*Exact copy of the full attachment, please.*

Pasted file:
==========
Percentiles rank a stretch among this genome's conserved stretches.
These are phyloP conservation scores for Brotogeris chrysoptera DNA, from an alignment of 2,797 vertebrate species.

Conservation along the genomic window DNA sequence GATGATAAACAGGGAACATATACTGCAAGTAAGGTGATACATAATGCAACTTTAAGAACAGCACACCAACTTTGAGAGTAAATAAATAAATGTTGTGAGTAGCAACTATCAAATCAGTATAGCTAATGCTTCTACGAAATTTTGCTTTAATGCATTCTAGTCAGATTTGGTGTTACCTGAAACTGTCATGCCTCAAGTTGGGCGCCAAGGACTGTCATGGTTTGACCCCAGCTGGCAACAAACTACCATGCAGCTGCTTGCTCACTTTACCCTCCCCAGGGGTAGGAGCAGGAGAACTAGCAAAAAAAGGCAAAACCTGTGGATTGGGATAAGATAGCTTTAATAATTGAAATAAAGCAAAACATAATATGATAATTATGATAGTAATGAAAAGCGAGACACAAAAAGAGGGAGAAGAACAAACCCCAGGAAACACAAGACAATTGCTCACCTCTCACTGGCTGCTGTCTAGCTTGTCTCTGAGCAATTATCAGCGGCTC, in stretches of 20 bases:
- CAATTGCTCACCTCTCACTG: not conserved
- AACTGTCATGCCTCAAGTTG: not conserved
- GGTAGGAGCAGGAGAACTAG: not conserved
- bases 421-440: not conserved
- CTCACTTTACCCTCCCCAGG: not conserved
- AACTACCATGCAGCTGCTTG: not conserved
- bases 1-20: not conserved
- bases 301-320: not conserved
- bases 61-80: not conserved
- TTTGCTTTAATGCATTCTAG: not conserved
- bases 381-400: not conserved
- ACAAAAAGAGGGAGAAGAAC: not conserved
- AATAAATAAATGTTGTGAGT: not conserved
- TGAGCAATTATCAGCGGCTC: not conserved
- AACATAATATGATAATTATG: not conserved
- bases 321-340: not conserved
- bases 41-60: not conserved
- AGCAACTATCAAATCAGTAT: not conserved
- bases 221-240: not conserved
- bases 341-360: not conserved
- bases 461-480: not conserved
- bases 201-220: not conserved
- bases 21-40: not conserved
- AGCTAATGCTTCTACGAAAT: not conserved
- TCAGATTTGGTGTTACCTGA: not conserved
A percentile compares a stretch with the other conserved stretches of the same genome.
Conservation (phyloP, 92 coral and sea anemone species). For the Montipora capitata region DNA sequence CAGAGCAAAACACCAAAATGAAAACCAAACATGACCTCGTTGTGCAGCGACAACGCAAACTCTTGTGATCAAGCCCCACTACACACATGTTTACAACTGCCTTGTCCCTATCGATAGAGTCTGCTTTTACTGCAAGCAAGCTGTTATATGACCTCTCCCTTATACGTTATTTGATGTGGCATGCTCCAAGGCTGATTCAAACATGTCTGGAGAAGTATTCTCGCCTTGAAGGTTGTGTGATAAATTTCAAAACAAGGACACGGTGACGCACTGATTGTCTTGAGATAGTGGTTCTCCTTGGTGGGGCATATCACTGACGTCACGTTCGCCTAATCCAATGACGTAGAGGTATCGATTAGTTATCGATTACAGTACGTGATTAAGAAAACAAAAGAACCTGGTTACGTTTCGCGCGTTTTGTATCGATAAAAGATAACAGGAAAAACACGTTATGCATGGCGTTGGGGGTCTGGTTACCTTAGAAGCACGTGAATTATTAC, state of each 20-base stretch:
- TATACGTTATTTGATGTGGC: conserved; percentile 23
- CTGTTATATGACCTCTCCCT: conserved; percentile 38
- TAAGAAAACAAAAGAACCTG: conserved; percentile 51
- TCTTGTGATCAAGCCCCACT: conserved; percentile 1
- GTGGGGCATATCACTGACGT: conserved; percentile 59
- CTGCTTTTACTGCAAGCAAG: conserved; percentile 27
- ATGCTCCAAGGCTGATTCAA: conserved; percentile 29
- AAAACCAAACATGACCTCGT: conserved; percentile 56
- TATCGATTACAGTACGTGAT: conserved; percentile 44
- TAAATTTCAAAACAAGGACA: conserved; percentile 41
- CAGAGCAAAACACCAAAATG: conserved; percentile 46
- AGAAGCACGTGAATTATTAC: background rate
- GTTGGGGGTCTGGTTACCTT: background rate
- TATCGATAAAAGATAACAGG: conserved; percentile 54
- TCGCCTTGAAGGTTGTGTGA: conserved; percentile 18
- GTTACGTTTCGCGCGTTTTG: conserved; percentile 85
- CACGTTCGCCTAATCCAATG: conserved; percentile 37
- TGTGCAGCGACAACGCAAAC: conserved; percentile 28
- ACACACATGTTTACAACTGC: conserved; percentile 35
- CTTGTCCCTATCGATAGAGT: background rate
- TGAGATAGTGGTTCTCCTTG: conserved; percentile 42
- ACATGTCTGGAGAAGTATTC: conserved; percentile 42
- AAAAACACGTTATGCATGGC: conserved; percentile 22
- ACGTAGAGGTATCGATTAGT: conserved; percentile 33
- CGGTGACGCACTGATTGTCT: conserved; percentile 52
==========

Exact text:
Percentiles rank a stretch among this genome's conserved stretches.
These are phyloP conservation scores for Brotogeris chrysoptera DNA, from an alignment of 2,797 vertebrate species.

Conservation along the genomic window DNA sequence GATGATAAACAGGGAACATATACTGCAAGTAAGGTGATACATAATGCAACTTTAAGAACAGCACACCAACTTTGAGAGTAAATAAATAAATGTTGTGAGTAGCAACTATCAAATCAGTATAGCTAATGCTTCTACGAAATTTTGCTTTAATGCATTCTAGTCAGATTTGGTGTTACCTGAAACTGTCATGCCTCAAGTTGGGCGCCAAGGACTGTCATGGTTTGACCCCAGCTGGCAACAAACTACCATGCAGCTGCTTGCTCACTTTACCCTCCCCAGGGGTAGGAGCAGGAGAACTAGCAAAAAAAGGCAAAACCTGTGGATTGGGATAAGATAGCTTTAATAATTGAAATAAAGCAAAACATAATATGATAATTATGATAGTAATGAAAAGCGAGACACAAAAAGAGGGAGAAGAACAAACCCCAGGAAACACAAGACAATTGCTCACCTCTCACTGGCTGCTGTCTAGCTTGTCTCTGAGCAATTATCAGCGGCTC, in stretches of 20 bases:
- CAATTGCTCACCTCTCACTG: not conserved
- AACTGTCATGCCTCAAGTTG: not conserved
- GGTAGGAGCAGGAGAACTAG: not conserved
- bases 421-440: not conserved
- CTCACTTTACCCTCCCCAGG: not conserved
- AACTACCATGCAGCTGCTTG: not conserved
- bases 1-20: not conserved
- bases 301-320: not conserved
- bases 61-80: not conserved
- TTTGCTTTAATGCATTCTAG: not conserved
- bases 381-400: not conserved
- ACAAAAAGAGGGAGAAGAAC: not conserved
- AATAAATAAATGTTGTGAGT: not conserved
- TGAGCAATTATCAGCGGCTC: not conserved
- AACATAATATGATAATTATG: not conserved
- bases 321-340: not conserved
- bases 41-60: not conserved
- AGCAACTATCAAATCAGTAT: not conserved
- bases 221-240: not conserved
- bases 341-360: not conserved
- bases 461-480: not conserved
- bases 201-220: not conserved
- bases 21-40: not conserved
- AGCTAATGCTTCTACGAAAT: not conserved
- TCAGATTTGGTGTTACCTGA: not conserved
A percentile compares a stretch with the other conserved stretches of the same genome.
Conservation (phyloP, 92 coral and sea anemone species). For the Montipora capitata region DNA sequence CAGAGCAAAACACCAAAATGAAAACCAAACATGACCTCGTTGTGCAGCGACAACGCAAACTCTTGTGATCAAGCCCCACTACACACATGTTTACAACTGCCTTGTCCCTATCGATAGAGTCTGCTTTTACTGCAAGCAAGCTGTTATATGACCTCTCCCTTATACGTTATTTGATGTGGCATGCTCCAAGGCTGATTCAAACATGTCTGGAGAAGTATTCTCGCCTTGAAGGTTGTGTGATAAATTTCAAAACAAGGACACGGTGACGCACTGATTGTCTTGAGATAGTGGTTCTCCTTGGTGGGGCATATCACTGACGTCACGTTCGCCTAATCCAATGACGTAGAGGTATCGATTAGTTATCGATTACAGTACGTGATTAAGAAAACAAAAGAACCTGGTTACGTTTCGCGCGTTTTGTATCGATAAAAGATAACAGGAAAAACACGTTATGCATGGCGTTGGGGGTCTGGTTACCTTAGAAGCACGTGAATTATTAC, state of each 20-base stretch:
- TATACGTTATTTGATGTGGC: conserved; percentile 23
- CTGTTATATGACCTCTCCCT: conserved; percentile 38
- TAAGAAAACAAAAGAACCTG: conserved; percentile 51
- TCTTGTGATCAAGCCCCACT: conserved; percentile 1
- GTGGGGCATATCACTGACGT: conserved; percentile 59
- CTGCTTTTACTGCAAGCAAG: conserved; percentile 27
- ATGCTCCAAGGCTGATTCAA: conserved; percentile 29
- AAAACCAAACATGACCTCGT: conserved; percentile 56
- TATCGATTACAGTACGTGAT: conserved; percentile 44
- TAAATTTCAAAACAAGGACA: conserved; percentile 41
- CAGAGCAAAACACCAAAATG: conserved; percentile 46
- AGAAGCACGTGAATTATTAC: background rate
- GTTGGGGGTCTGGTTACCTT: background rate
- TATCGATAAAAGATAACAGG: conserved; percentile 54
- TCGCCTTGAAGGTTGTGTGA: conserved; percentile 18
- GTTACGTTTCGCGCGTTTTG: conserved; percentile 85
- CACGTTCGCCTAATCCAATG: conserved; percentile 37
- TGTGCAGCGACAACGCAAAC: conserved; percentile 28
- ACACACATGTTTACAACTGC: conserved; percentile 35
- CTTGTCCCTATCGATAGAGT: background rate
- TGAGATAGTGGTTCTCCTTG: conserved; percentile 42
- ACATGTCTGGAGAAGTATTC: conserved; percentile 42
- AAAAACACGTTATGCATGGC: conserved; percentile 22
- ACGTAGAGGTATCGATTAGT: conserved; percentile 33
- CGGTGACGCACTGATTGTCT: conserved; percentile 52